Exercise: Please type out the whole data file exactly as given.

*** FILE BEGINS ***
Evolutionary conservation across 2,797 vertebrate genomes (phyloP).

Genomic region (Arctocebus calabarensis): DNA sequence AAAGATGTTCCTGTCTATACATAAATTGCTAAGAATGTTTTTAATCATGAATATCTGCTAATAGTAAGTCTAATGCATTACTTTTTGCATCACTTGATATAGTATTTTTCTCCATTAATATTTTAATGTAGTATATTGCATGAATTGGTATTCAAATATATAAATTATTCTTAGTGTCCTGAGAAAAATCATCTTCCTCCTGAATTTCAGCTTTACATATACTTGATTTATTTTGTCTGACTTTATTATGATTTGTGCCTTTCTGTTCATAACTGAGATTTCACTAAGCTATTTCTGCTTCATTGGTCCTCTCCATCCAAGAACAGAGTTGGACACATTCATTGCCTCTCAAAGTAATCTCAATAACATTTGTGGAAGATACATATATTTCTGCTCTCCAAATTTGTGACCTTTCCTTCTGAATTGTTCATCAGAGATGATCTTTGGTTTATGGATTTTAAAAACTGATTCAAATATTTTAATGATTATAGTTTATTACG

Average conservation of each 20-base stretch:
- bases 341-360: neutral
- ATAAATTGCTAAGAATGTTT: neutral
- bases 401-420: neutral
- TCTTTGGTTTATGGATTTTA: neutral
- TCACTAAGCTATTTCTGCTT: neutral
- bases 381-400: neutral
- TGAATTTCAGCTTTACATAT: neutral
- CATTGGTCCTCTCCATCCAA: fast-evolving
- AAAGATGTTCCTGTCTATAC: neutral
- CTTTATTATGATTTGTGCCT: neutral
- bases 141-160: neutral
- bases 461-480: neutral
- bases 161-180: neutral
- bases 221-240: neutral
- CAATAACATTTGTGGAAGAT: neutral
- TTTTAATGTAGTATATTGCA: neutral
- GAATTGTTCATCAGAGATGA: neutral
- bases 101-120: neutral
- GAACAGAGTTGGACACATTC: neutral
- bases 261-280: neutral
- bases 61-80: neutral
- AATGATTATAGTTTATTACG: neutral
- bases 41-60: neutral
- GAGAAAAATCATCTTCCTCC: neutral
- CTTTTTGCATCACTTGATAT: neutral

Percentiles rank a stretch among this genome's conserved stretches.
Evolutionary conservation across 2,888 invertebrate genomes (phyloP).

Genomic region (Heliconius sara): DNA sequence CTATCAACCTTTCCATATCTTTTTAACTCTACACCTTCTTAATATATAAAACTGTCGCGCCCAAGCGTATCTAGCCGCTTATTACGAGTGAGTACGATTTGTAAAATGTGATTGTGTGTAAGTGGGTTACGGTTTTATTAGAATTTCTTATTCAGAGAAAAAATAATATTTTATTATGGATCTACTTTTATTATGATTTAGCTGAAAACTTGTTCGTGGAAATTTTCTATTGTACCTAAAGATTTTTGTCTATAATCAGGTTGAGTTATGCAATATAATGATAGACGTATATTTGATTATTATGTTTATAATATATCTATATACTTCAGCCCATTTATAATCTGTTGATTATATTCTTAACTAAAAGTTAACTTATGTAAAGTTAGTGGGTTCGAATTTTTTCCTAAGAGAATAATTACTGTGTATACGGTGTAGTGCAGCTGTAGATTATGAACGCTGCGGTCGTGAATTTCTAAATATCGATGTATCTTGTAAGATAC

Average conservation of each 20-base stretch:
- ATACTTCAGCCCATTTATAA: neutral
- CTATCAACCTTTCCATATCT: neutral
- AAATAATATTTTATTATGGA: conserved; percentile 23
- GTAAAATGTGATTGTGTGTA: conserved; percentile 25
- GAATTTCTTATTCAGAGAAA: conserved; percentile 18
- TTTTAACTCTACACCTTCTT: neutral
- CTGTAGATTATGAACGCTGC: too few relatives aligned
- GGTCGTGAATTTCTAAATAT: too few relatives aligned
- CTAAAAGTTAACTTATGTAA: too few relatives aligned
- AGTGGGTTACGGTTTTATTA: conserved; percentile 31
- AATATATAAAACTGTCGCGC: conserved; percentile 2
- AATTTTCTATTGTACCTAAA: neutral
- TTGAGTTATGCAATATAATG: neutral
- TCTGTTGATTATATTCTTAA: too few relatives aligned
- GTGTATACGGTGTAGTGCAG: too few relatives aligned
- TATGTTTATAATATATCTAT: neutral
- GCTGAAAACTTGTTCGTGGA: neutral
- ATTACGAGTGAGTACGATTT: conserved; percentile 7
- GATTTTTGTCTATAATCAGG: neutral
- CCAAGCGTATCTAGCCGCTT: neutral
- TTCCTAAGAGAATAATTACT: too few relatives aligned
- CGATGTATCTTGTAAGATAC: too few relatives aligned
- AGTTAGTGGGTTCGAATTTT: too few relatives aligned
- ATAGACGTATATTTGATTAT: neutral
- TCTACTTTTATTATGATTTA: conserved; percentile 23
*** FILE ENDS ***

Evolutionary conservation across 2,797 vertebrate genomes (phyloP).

Genomic region (Arctocebus calabarensis): DNA sequence AAAGATGTTCCTGTCTATACATAAATTGCTAAGAATGTTTTTAATCATGAATATCTGCTAATAGTAAGTCTAATGCATTACTTTTTGCATCACTTGATATAGTATTTTTCTCCATTAATATTTTAATGTAGTATATTGCATGAATTGGTATTCAAATATATAAATTATTCTTAGTGTCCTGAGAAAAATCATCTTCCTCCTGAATTTCAGCTTTACATATACTTGATTTATTTTGTCTGACTTTATTATGATTTGTGCCTTTCTGTTCATAACTGAGATTTCACTAAGCTATTTCTGCTTCATTGGTCCTCTCCATCCAAGAACAGAGTTGGACACATTCATTGCCTCTCAAAGTAATCTCAATAACATTTGTGGAAGATACATATATTTCTGCTCTCCAAATTTGTGACCTTTCCTTCTGAATTGTTCATCAGAGATGATCTTTGGTTTATGGATTTTAAAAACTGATTCAAATATTTTAATGATTATAGTTTATTACG

Average conservation of each 20-base stretch:
- bases 341-360: neutral
- ATAAATTGCTAAGAATGTTT: neutral
- bases 401-420: neutral
- TCTTTGGTTTATGGATTTTA: neutral
- TCACTAAGCTATTTCTGCTT: neutral
- bases 381-400: neutral
- TGAATTTCAGCTTTACATAT: neutral
- CATTGGTCCTCTCCATCCAA: fast-evolving
- AAAGATGTTCCTGTCTATAC: neutral
- CTTTATTATGATTTGTGCCT: neutral
- bases 141-160: neutral
- bases 461-480: neutral
- bases 161-180: neutral
- bases 221-240: neutral
- CAATAACATTTGTGGAAGAT: neutral
- TTTTAATGTAGTATATTGCA: neutral
- GAATTGTTCATCAGAGATGA: neutral
- bases 101-120: neutral
- GAACAGAGTTGGACACATTC: neutral
- bases 261-280: neutral
- bases 61-80: neutral
- AATGATTATAGTTTATTACG: neutral
- bases 41-60: neutral
- GAGAAAAATCATCTTCCTCC: neutral
- CTTTTTGCATCACTTGATAT: neutral

Percentiles rank a stretch among this genome's conserved stretches.
Evolutionary conservation across 2,888 invertebrate genomes (phyloP).

Genomic region (Heliconius sara): DNA sequence CTATCAACCTTTCCATATCTTTTTAACTCTACACCTTCTTAATATATAAAACTGTCGCGCCCAAGCGTATCTAGCCGCTTATTACGAGTGAGTACGATTTGTAAAATGTGATTGTGTGTAAGTGGGTTACGGTTTTATTAGAATTTCTTATTCAGAGAAAAAATAATATTTTATTATGGATCTACTTTTATTATGATTTAGCTGAAAACTTGTTCGTGGAAATTTTCTATTGTACCTAAAGATTTTTGTCTATAATCAGGTTGAGTTATGCAATATAATGATAGACGTATATTTGATTATTATGTTTATAATATATCTATATACTTCAGCCCATTTATAATCTGTTGATTATATTCTTAACTAAAAGTTAACTTATGTAAAGTTAGTGGGTTCGAATTTTTTCCTAAGAGAATAATTACTGTGTATACGGTGTAGTGCAGCTGTAGATTATGAACGCTGCGGTCGTGAATTTCTAAATATCGATGTATCTTGTAAGATAC

Average conservation of each 20-base stretch:
- ATACTTCAGCCCATTTATAA: neutral
- CTATCAACCTTTCCATATCT: neutral
- AAATAATATTTTATTATGGA: conserved; percentile 23
- GTAAAATGTGATTGTGTGTA: conserved; percentile 25
- GAATTTCTTATTCAGAGAAA: conserved; percentile 18
- TTTTAACTCTACACCTTCTT: neutral
- CTGTAGATTATGAACGCTGC: too few relatives aligned
- GGTCGTGAATTTCTAAATAT: too few relatives aligned
- CTAAAAGTTAACTTATGTAA: too few relatives aligned
- AGTGGGTTACGGTTTTATTA: conserved; percentile 31
- AATATATAAAACTGTCGCGC: conserved; percentile 2
- AATTTTCTATTGTACCTAAA: neutral
- TTGAGTTATGCAATATAATG: neutral
- TCTGTTGATTATATTCTTAA: too few relatives aligned
- GTGTATACGGTGTAGTGCAG: too few relatives aligned
- TATGTTTATAATATATCTAT: neutral
- GCTGAAAACTTGTTCGTGGA: neutral
- ATTACGAGTGAGTACGATTT: conserved; percentile 7
- GATTTTTGTCTATAATCAGG: neutral
- CCAAGCGTATCTAGCCGCTT: neutral
- TTCCTAAGAGAATAATTACT: too few relatives aligned
- CGATGTATCTTGTAAGATAC: too few relatives aligned
- AGTTAGTGGGTTCGAATTTT: too few relatives aligned
- ATAGACGTATATTTGATTAT: neutral
- TCTACTTTTATTATGATTTA: conserved; percentile 23